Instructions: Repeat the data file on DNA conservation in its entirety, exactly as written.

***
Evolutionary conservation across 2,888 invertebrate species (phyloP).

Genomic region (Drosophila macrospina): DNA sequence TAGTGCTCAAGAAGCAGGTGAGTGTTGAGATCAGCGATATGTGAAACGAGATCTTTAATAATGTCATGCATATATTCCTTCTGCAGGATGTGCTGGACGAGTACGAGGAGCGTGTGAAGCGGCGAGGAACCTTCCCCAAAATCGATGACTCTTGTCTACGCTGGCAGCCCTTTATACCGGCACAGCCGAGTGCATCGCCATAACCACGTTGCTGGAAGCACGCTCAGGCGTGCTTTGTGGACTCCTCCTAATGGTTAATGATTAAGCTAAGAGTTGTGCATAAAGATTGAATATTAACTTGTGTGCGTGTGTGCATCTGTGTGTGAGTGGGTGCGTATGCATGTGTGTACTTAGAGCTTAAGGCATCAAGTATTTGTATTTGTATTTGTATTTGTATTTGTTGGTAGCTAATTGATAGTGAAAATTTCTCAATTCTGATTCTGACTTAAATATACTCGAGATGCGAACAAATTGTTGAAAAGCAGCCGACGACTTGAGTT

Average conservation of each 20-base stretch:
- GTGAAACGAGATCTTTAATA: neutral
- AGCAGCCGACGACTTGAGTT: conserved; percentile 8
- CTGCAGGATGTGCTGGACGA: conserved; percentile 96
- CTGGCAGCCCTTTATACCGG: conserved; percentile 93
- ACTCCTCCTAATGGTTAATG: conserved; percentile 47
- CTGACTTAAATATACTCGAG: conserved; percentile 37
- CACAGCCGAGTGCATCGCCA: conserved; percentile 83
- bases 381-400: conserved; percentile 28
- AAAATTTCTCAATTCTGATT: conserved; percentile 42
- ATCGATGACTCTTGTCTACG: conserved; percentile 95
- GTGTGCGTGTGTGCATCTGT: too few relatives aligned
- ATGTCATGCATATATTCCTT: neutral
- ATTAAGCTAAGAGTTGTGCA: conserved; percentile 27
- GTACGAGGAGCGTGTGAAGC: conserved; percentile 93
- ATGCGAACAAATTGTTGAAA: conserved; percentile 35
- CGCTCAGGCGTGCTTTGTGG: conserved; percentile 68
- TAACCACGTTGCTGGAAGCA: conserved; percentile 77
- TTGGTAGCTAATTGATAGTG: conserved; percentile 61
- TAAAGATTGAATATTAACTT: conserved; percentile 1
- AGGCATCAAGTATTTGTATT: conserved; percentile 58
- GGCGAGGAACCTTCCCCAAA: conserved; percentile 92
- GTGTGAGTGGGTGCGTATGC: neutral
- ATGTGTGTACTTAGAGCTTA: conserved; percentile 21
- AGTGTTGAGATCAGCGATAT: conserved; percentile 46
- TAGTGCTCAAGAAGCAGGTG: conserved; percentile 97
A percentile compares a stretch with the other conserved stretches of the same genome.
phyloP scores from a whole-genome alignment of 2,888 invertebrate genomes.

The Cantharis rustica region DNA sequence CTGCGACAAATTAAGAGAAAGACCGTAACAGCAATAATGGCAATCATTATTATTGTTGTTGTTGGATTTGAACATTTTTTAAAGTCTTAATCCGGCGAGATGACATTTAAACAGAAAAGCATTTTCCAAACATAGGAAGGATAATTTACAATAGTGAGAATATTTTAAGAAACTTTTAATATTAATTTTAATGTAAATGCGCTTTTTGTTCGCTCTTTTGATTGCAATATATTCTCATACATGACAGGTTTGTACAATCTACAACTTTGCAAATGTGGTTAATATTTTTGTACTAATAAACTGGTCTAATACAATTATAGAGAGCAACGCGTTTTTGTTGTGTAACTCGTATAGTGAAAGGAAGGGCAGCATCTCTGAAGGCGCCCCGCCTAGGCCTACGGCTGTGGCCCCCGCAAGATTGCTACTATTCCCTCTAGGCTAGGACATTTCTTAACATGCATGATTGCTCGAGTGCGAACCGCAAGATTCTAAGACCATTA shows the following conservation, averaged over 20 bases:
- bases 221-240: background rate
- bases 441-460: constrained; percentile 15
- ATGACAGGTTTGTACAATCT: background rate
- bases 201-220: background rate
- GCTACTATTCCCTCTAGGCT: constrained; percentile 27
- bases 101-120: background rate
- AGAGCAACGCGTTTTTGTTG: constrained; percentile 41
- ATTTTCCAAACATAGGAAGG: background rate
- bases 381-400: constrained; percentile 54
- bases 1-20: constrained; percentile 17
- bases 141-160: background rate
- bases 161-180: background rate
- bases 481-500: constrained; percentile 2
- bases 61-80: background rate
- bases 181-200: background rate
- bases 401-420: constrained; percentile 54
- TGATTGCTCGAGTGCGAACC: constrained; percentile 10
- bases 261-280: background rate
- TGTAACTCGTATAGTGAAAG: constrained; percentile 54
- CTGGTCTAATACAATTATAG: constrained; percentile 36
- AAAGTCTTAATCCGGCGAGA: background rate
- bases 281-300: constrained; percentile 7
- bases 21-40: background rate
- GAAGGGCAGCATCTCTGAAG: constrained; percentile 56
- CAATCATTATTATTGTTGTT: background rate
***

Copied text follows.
Evolutionary conservation across 2,888 invertebrate species (phyloP).

Genomic region (Drosophila macrospina): DNA sequence TAGTGCTCAAGAAGCAGGTGAGTGTTGAGATCAGCGATATGTGAAACGAGATCTTTAATAATGTCATGCATATATTCCTTCTGCAGGATGTGCTGGACGAGTACGAGGAGCGTGTGAAGCGGCGAGGAACCTTCCCCAAAATCGATGACTCTTGTCTACGCTGGCAGCCCTTTATACCGGCACAGCCGAGTGCATCGCCATAACCACGTTGCTGGAAGCACGCTCAGGCGTGCTTTGTGGACTCCTCCTAATGGTTAATGATTAAGCTAAGAGTTGTGCATAAAGATTGAATATTAACTTGTGTGCGTGTGTGCATCTGTGTGTGAGTGGGTGCGTATGCATGTGTGTACTTAGAGCTTAAGGCATCAAGTATTTGTATTTGTATTTGTATTTGTATTTGTTGGTAGCTAATTGATAGTGAAAATTTCTCAATTCTGATTCTGACTTAAATATACTCGAGATGCGAACAAATTGTTGAAAAGCAGCCGACGACTTGAGTT

Average conservation of each 20-base stretch:
- GTGAAACGAGATCTTTAATA: neutral
- AGCAGCCGACGACTTGAGTT: conserved; percentile 8
- CTGCAGGATGTGCTGGACGA: conserved; percentile 96
- CTGGCAGCCCTTTATACCGG: conserved; percentile 93
- ACTCCTCCTAATGGTTAATG: conserved; percentile 47
- CTGACTTAAATATACTCGAG: conserved; percentile 37
- CACAGCCGAGTGCATCGCCA: conserved; percentile 83
- bases 381-400: conserved; percentile 28
- AAAATTTCTCAATTCTGATT: conserved; percentile 42
- ATCGATGACTCTTGTCTACG: conserved; percentile 95
- GTGTGCGTGTGTGCATCTGT: too few relatives aligned
- ATGTCATGCATATATTCCTT: neutral
- ATTAAGCTAAGAGTTGTGCA: conserved; percentile 27
- GTACGAGGAGCGTGTGAAGC: conserved; percentile 93
- ATGCGAACAAATTGTTGAAA: conserved; percentile 35
- CGCTCAGGCGTGCTTTGTGG: conserved; percentile 68
- TAACCACGTTGCTGGAAGCA: conserved; percentile 77
- TTGGTAGCTAATTGATAGTG: conserved; percentile 61
- TAAAGATTGAATATTAACTT: conserved; percentile 1
- AGGCATCAAGTATTTGTATT: conserved; percentile 58
- GGCGAGGAACCTTCCCCAAA: conserved; percentile 92
- GTGTGAGTGGGTGCGTATGC: neutral
- ATGTGTGTACTTAGAGCTTA: conserved; percentile 21
- AGTGTTGAGATCAGCGATAT: conserved; percentile 46
- TAGTGCTCAAGAAGCAGGTG: conserved; percentile 97
A percentile compares a stretch with the other conserved stretches of the same genome.
phyloP scores from a whole-genome alignment of 2,888 invertebrate genomes.

The Cantharis rustica region DNA sequence CTGCGACAAATTAAGAGAAAGACCGTAACAGCAATAATGGCAATCATTATTATTGTTGTTGTTGGATTTGAACATTTTTTAAAGTCTTAATCCGGCGAGATGACATTTAAACAGAAAAGCATTTTCCAAACATAGGAAGGATAATTTACAATAGTGAGAATATTTTAAGAAACTTTTAATATTAATTTTAATGTAAATGCGCTTTTTGTTCGCTCTTTTGATTGCAATATATTCTCATACATGACAGGTTTGTACAATCTACAACTTTGCAAATGTGGTTAATATTTTTGTACTAATAAACTGGTCTAATACAATTATAGAGAGCAACGCGTTTTTGTTGTGTAACTCGTATAGTGAAAGGAAGGGCAGCATCTCTGAAGGCGCCCCGCCTAGGCCTACGGCTGTGGCCCCCGCAAGATTGCTACTATTCCCTCTAGGCTAGGACATTTCTTAACATGCATGATTGCTCGAGTGCGAACCGCAAGATTCTAAGACCATTA shows the following conservation, averaged over 20 bases:
- bases 221-240: background rate
- bases 441-460: constrained; percentile 15
- ATGACAGGTTTGTACAATCT: background rate
- bases 201-220: background rate
- GCTACTATTCCCTCTAGGCT: constrained; percentile 27
- bases 101-120: background rate
- AGAGCAACGCGTTTTTGTTG: constrained; percentile 41
- ATTTTCCAAACATAGGAAGG: background rate
- bases 381-400: constrained; percentile 54
- bases 1-20: constrained; percentile 17
- bases 141-160: background rate
- bases 161-180: background rate
- bases 481-500: constrained; percentile 2
- bases 61-80: background rate
- bases 181-200: background rate
- bases 401-420: constrained; percentile 54
- TGATTGCTCGAGTGCGAACC: constrained; percentile 10
- bases 261-280: background rate
- TGTAACTCGTATAGTGAAAG: constrained; percentile 54
- CTGGTCTAATACAATTATAG: constrained; percentile 36
- AAAGTCTTAATCCGGCGAGA: background rate
- bases 281-300: constrained; percentile 7
- bases 21-40: background rate
- GAAGGGCAGCATCTCTGAAG: constrained; percentile 56
- CAATCATTATTATTGTTGTT: background rate